The RE/MAX report also found that private and exclusive transactions still account for as much as 50 per cent of farm sales, with deals among neighbours commonplace. Some multiple offers have been reported, but most properties are moving at or close to fair market value. While demand remains exceptionally strong, there is some evidence that cooler heads are now prevailing. There has been an increasing number of properties that did not move at tender or auction, only to sell for good prices on the open market—indicative that buyers are exercising greater caution and diligence. The lack of success at tender/auction may also provide a much needed, albeit modest, boost to farmland listings going forward.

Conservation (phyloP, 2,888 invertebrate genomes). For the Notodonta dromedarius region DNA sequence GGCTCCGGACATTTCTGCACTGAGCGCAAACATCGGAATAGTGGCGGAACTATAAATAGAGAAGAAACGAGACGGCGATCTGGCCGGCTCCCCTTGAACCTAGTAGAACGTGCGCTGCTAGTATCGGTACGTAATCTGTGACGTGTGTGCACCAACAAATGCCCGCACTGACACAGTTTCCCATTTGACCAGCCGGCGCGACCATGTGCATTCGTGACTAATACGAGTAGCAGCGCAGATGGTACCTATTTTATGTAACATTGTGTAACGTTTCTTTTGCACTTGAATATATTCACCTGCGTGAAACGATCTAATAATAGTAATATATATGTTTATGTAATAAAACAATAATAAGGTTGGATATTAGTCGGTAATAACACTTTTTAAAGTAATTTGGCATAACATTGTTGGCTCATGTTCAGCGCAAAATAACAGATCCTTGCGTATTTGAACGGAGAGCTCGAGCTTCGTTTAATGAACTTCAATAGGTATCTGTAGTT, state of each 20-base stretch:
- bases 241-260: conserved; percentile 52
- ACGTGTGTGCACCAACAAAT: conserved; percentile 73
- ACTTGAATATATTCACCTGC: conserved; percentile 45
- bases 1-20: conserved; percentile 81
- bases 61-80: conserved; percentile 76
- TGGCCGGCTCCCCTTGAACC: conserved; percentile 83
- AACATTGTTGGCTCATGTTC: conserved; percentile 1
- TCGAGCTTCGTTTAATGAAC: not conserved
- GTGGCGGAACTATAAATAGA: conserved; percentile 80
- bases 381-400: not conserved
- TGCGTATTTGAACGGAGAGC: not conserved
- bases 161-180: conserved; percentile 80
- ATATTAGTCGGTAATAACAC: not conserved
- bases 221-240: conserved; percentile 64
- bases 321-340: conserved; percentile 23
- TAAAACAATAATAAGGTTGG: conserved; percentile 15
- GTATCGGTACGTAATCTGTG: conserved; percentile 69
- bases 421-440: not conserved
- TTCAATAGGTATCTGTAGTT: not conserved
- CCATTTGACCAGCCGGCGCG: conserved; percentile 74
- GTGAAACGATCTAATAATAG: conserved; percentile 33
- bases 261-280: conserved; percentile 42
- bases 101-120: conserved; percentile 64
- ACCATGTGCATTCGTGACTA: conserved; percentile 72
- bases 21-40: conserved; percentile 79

While days on market have climbed in a number of centres year-to-date, time on market should narrow heading into the traditional fall market. Many centres have reported sales on par with levels one year ago, although the Prairies have once again demonstrated greater momentum. Transactions have climbed in Southwest Manitoba, Northern Saskatchewan and East Central Saskatchewan.